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Matt Weinstock

June 22, 2007 |  5:02 pm

Matt_weinstockd June 22, 1957

By now, presumably, people who voted for the $40,000,000 bond issue to extend the city's park and recreation system and expand the zoo know that $2,000,000 of the money will go for roads into Chavez Ravine, where someday the Brooklyn Dodgers may have a ballpark.

Apparently many of them didn't know it on election day.

In fact, they were unaware of this allocation until the matter came before the City Council this week and was steam-rollered through there too.

Suddenly, indignation has taken hold.

A woman writes:

"I can't figure the voters. Maybe they live in boxcars and pay no taxes. Maybe their kids can pick up the tab. My husband and I sweat blood to get our house paid for. But, oh boy, we've got to have more taxes, no matter how unjustified, just so the politicians can take a bow on bringing major league baseball to Los Angeles. I feel like a dancing bear with a ring through my nose."

Another letter:

"That was a real sneaky job, letting the taxpayers foot part of the bill to bring the Brooklyn Dodgers, a private, moneymaking enterprise, to Los Angeles."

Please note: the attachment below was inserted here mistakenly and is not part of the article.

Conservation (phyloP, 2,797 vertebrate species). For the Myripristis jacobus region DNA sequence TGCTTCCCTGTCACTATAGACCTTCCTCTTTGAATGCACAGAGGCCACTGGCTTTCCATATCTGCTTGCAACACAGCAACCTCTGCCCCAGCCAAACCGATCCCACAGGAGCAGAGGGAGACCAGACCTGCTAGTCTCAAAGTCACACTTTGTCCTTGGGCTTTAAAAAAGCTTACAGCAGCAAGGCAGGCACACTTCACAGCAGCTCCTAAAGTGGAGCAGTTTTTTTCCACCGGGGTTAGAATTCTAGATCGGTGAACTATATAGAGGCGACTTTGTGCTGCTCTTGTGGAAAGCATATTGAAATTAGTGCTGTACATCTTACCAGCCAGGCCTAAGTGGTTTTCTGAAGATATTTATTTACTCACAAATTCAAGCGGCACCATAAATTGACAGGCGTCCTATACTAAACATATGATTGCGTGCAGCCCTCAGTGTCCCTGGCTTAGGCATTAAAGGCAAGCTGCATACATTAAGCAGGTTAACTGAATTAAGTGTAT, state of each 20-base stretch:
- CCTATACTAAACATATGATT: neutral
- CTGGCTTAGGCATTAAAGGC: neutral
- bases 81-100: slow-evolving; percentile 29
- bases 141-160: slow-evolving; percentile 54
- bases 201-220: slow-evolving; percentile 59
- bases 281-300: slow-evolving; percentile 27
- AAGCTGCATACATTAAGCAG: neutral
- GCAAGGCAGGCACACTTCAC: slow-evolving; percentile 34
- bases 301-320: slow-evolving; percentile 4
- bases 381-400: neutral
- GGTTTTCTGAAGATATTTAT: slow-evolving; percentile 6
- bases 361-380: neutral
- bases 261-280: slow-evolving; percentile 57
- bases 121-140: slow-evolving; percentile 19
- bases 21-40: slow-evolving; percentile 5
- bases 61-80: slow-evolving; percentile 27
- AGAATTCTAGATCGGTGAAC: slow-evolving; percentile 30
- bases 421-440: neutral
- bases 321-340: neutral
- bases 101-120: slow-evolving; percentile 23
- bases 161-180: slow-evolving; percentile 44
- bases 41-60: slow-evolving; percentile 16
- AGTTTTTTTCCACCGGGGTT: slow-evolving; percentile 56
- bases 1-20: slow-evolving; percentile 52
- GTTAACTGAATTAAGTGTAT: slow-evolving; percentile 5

"No one has asked my opinion about the baseball situation in L.A. But here it is: Dodgers go home!"

ONE OF THE big problems of the day is what's going to happen to backyard incinerators when they're outlawed.

The other day, G.B., a Hollywood apartment dweller, put the question to the landlady:

"I'm going to leave it exactly as it is," she said firmly. "About the time I'd get it torn down the Supreme Court will declare the law unconstitutional. I figure the people who make incinerators aren't going to give up without a fight. They'll take their case to the highest court in the land."